SCHINDLER: The number of Christians murdered in Sarajevo during the war by Muslim military and police, right under the noses of Western journalists, is at least in the many hundreds, and probably in the low thousands. Between 1992 and 1995, some 1,300 Serb civilians were liquidated by Muslim troops based at Srebrenica; this was the precursor to the infamous July 1995 Serb offensive against that town. I could go on and on; these incidents are hardly secret, and are well-known in Bosnia.

WORLD: Why didn’t they become well-known in the west?

SCHINDLER: They were never seriously investigated by the Western press, governments, or NGOs. Christians knew of them, and Muslims who dislike the SDA spoke openly of atrocities perpetrated against the Christians of wartime Sarajevo, but no one in the West cared. The view that both sides committed atrocities ran and runs contrary to the simplistic, moralistic view of the war peddled by the international media, and therefore remains unwanted by CNN and many others.

WORLD: What would “even-handed” coverage have looked like? Since in Bosnia Muslims were subjected to ethnic cleansing, wasn’t it logical for NATO/UN to stand by them against the Serbs? After all, in Croatia at the very beginning Catholics were under attack, and didn’t NATO stand by them until the fight moved on?

SCHINDLER: “Even-handed” coverage of the Bosnian war would have admitted up front that all sides were behaving badly and committing atrocities, and the Muslims had no monopoly on virtue or suffering. This was a nasty, multisided civil war, much like Iraq today; but it bears noting that Bosnia’s 1992-1995 was significantly less bloody and violent than the previous war there, meaning World War II.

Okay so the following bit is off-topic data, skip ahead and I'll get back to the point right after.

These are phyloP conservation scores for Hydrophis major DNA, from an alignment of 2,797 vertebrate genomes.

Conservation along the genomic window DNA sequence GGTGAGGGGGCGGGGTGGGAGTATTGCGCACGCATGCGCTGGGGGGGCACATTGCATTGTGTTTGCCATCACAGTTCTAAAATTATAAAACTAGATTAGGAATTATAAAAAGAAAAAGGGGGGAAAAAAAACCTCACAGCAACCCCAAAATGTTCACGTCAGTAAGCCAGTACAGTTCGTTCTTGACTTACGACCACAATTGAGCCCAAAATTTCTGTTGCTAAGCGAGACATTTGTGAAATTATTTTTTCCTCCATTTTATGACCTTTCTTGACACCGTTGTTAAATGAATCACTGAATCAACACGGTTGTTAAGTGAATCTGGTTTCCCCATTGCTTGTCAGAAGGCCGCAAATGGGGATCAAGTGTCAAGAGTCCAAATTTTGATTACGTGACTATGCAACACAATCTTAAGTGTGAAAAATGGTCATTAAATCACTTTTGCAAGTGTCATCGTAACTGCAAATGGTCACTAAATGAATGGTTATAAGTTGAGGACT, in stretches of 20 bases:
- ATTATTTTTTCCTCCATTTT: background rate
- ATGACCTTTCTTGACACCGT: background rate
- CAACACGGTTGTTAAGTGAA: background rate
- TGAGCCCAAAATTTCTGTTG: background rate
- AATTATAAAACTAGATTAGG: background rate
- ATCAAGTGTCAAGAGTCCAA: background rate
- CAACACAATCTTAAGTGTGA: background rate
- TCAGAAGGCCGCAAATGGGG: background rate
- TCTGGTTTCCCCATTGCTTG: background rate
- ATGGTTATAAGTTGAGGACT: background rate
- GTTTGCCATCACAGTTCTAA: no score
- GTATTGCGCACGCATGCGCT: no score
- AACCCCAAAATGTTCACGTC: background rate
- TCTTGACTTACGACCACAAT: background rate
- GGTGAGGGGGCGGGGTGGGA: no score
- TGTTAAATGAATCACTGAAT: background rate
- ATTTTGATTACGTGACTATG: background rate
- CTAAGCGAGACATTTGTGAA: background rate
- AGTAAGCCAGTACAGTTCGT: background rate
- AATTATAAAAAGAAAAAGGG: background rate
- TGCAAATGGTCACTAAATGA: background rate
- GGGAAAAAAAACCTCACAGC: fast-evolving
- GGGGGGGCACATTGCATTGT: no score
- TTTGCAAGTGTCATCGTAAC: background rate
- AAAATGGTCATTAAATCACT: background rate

While Muslims were certainly expelled from their homes in large numbers, so were Croats (Catholics) and Serbs (Orthodox), but only Muslim victims and refugees were really considered newsworthy. And Croatia effectively got no help at all from NATO and the U.S. when it was attacked by the Serbs in 1991—we stood by and watched.

WORLD: You write that following the Dayton agreement’s supposed bringing of peace to the Balkans, “the Clinton administration was uninterested in bad news from Bosnia. Dayton was their diplomatic triumph, and no amount of Islamist criminality was going to undo it.” Which journalists tried to break through that ignoring of the facts?

SCHINDLER: Unfortunately, very few reported bad news. That the Bosnian jihad was considered a major success by al-Qaida was something no journalist uttered. When Chris Hedges of The New York Times, an experienced correspondent, reported accurately about extensive SDA crime and corruption in 2000, the story got little attention in the U.S., though quite a bit in Bosnia.

WORLD: What was the connection of the Bosnian jihad to 9/11 terrorism?